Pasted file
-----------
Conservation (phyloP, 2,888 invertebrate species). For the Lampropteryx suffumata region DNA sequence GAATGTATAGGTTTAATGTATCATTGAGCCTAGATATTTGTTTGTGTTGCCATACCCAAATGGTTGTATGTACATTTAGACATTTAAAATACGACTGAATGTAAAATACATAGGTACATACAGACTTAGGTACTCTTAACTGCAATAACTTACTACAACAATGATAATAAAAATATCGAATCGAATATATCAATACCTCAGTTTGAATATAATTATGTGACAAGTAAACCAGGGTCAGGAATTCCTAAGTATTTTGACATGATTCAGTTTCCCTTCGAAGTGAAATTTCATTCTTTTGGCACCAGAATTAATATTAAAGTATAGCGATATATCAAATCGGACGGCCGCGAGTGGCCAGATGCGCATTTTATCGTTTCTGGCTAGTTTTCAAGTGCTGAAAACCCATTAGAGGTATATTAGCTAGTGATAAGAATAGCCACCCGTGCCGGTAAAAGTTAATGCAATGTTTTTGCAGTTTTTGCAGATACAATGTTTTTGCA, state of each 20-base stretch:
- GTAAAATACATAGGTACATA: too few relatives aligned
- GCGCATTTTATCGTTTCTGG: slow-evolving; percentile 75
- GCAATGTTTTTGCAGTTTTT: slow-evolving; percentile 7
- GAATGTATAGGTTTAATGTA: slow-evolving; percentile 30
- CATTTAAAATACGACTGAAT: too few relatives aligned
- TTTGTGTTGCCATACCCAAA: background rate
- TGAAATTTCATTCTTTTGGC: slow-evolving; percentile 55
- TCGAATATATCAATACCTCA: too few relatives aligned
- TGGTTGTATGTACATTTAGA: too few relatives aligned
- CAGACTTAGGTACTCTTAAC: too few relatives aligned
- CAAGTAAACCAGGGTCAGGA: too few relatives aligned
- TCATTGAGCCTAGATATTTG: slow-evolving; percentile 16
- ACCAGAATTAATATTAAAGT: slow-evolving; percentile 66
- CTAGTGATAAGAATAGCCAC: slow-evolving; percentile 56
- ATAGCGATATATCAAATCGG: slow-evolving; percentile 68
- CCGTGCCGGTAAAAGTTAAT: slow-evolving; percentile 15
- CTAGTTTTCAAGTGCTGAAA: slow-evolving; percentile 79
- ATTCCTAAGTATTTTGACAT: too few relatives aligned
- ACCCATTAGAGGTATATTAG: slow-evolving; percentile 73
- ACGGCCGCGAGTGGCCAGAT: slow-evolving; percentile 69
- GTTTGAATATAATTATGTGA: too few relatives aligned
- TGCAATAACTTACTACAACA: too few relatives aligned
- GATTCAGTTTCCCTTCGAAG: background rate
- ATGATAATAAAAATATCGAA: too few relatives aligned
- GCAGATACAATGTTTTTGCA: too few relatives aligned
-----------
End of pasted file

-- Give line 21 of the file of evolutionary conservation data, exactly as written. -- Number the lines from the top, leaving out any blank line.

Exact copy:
- ACGGCCGCGAGTGGCCAGAT: slow-evolving; percentile 69